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Title: An investigation into the molecular recognition and sensing of anions, especially of alkylcarbamates and related species
Author: Edwards, Peter Richard
ISNI:       0000 0004 2695 4523
Awarding Body: University of Southampton
Current Institution: University of Southampton
Date of Award: 2010
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This thesis reports the synthesis and study of the anion recognition properties of a variety of synthetic organic and inorganic receptors. A series of known anion receptors containing a common urea and varying alkyl and aryl substituents have been investigated for their ability to bind the alkylcarbamate portion of two alkylammonium-alkylcarbamate salts and the CO2 adduct of a cyclic amidine, in an investigation into novel CO2 fixation strategies. Chemical shift changes were used to observe relative binding strengths for interactions between the alkylcarbamate and the receptors in DMSO-d6. The results show that it is possible to bind the alkylcarbamate anion in the presence of the primary alkylammonium cation, when a receptor of sufficient strength is employed. The strength of this interaction was increased when 18-crown-6 was added, which acts as a receptor for the alkylammonium cation. The CO2 adduct of the cyclic amidine, (1,4,5,6, tetrahydropyrimidine) was shown to have the strongest interactions with the receptor series. Several Schiff-base and urea containing receptors have been synthesised and assessed for anion complexation properties in solution using 1H NMR in DMSO-d6 : water mixtures. These are selective for acetate, benzoate and dihydrogen phosphate over chloride and hydrogen sulfate, and exhibit a mixture of 1:1 and 2:1, (guest:host), binding stoichiometries in several cases. Zinc(II) and cobalt(II) chloride complexes of one of this series were synthesised. The cobalt(II)chloride complex was observed to be a stark colorimetric indicator for chloride and dihydrogen phosphate. A number of isophthalamide derivatives containing activated NH and / or CH protons have been synthesised and assessed for anion complexation solution using 1H NMR in DMSOd6. Their interactions with fluoride, chloride and bromide were investigated, which demonstrate a significant contribution from the activated CH protons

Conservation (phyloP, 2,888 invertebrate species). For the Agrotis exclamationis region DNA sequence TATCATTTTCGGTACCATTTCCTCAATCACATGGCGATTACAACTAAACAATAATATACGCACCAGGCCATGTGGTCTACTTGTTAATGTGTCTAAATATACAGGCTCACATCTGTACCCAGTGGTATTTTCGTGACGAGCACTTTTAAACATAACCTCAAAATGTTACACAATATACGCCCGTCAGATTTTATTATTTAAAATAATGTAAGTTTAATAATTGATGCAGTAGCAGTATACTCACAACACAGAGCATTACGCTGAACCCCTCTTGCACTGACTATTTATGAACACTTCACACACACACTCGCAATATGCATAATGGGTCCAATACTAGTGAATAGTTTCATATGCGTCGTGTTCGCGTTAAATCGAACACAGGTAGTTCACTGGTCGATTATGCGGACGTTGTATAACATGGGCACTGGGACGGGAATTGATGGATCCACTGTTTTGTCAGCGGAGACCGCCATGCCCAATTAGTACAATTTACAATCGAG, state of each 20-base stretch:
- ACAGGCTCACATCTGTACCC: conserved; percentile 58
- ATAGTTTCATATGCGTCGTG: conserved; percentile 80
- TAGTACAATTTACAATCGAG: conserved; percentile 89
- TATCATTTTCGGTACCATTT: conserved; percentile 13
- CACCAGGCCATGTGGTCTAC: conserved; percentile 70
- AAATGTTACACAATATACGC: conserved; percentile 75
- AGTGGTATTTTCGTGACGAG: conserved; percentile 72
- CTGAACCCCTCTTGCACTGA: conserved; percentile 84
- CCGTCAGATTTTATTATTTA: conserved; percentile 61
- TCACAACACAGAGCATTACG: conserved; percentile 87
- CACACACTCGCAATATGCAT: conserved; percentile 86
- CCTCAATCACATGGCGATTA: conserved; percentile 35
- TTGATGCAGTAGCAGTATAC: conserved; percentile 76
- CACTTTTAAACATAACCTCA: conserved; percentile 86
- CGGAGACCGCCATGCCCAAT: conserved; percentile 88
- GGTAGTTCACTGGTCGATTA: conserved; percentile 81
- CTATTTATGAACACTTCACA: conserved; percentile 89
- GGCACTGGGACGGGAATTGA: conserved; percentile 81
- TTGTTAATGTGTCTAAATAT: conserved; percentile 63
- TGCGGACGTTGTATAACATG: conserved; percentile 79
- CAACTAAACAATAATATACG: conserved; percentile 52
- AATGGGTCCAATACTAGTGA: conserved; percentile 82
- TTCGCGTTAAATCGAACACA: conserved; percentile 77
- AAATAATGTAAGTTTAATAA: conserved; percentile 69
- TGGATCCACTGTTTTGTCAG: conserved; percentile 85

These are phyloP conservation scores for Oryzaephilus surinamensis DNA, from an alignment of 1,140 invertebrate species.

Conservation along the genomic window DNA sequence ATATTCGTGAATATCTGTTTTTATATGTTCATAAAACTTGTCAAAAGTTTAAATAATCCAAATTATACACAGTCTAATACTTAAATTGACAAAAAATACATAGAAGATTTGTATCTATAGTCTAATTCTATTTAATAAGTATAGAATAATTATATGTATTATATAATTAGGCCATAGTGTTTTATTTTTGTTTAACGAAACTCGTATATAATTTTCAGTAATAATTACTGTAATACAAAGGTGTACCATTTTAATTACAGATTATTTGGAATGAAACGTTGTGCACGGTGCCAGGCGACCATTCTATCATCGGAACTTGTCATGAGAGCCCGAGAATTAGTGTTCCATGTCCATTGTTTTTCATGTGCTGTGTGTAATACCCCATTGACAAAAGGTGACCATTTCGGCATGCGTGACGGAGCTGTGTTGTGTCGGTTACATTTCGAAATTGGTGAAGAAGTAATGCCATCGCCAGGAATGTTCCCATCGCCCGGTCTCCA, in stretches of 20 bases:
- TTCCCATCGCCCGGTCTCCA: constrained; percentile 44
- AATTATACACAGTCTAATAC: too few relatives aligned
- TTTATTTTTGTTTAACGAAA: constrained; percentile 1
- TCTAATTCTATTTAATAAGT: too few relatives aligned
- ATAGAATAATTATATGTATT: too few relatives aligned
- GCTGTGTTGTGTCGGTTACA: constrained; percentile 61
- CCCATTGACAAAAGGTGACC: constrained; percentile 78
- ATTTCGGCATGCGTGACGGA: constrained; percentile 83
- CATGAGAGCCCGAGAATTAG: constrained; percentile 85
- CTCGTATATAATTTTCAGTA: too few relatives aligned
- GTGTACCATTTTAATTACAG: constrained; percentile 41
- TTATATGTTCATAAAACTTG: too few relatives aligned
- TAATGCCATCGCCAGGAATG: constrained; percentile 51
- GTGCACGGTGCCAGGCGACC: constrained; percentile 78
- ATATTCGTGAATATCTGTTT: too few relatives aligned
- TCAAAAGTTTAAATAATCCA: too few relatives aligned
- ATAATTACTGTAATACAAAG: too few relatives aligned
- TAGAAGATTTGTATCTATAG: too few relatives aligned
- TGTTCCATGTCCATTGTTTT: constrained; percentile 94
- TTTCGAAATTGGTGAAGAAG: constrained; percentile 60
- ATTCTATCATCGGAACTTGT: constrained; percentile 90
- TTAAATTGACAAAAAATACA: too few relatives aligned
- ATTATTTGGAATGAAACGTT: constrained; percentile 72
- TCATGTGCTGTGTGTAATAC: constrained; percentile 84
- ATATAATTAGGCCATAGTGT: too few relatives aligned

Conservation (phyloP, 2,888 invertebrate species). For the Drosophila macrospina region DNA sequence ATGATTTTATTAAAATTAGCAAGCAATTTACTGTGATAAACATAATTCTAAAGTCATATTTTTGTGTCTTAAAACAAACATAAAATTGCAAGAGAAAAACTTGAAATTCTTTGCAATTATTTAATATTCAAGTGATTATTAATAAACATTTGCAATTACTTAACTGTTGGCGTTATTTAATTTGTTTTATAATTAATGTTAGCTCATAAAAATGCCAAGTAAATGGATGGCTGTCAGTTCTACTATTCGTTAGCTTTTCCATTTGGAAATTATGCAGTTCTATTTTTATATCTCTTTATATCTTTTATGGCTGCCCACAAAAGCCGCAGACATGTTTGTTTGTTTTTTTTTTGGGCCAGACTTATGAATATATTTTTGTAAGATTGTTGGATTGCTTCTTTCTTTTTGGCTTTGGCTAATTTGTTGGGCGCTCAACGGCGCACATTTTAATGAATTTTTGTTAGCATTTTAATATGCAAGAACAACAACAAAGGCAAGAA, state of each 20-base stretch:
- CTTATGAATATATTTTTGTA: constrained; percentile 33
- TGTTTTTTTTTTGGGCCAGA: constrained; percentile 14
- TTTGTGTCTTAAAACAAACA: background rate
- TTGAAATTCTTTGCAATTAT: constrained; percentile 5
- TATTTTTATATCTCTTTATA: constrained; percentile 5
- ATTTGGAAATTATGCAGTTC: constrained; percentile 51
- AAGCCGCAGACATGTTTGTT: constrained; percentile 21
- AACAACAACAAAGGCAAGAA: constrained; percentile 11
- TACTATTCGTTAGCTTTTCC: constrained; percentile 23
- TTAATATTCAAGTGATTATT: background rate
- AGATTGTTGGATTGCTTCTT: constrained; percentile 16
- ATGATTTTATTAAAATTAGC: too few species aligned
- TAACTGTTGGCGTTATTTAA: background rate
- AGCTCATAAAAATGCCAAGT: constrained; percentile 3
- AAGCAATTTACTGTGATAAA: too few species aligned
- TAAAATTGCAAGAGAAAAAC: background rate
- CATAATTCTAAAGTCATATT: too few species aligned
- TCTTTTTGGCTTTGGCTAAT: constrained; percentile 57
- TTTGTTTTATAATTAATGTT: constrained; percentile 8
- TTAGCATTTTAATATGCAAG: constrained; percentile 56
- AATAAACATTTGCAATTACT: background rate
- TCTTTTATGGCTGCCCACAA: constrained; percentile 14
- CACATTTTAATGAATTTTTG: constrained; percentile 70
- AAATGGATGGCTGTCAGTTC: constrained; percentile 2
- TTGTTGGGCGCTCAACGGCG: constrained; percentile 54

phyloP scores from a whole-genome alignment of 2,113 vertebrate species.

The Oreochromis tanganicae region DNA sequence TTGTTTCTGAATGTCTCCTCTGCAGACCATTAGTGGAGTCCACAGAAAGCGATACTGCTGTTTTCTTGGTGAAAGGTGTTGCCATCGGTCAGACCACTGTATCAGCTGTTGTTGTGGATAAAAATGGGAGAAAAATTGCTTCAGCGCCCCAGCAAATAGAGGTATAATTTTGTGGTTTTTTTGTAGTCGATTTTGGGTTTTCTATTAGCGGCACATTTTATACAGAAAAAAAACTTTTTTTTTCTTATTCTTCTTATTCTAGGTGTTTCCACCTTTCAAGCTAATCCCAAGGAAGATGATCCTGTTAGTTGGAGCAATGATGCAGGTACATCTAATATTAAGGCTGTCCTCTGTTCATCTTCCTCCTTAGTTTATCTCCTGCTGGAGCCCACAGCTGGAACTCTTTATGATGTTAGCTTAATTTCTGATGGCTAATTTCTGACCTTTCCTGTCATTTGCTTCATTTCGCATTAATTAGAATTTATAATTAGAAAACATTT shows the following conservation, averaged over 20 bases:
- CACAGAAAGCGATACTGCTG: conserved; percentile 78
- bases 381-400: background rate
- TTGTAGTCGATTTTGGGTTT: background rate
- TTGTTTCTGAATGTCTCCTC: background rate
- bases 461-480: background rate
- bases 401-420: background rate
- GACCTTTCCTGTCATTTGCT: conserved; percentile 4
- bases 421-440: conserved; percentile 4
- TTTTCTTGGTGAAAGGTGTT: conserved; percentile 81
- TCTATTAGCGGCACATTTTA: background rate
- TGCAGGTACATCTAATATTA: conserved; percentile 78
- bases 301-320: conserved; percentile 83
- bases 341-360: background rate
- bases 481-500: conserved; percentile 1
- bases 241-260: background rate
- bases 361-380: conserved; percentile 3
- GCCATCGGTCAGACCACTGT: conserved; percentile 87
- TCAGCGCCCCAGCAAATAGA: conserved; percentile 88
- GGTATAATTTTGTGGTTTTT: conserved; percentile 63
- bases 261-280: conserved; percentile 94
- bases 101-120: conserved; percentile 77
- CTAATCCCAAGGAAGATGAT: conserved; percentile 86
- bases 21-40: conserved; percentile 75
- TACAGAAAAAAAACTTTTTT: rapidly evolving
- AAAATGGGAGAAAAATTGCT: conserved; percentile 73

Supervisor: Grossel, Martin Sponsor: Not available
Qualification Name: Thesis (Ph.D.) Qualification Level: Doctoral
EThOS ID:  DOI: Not available
Keywords: QD Chemistry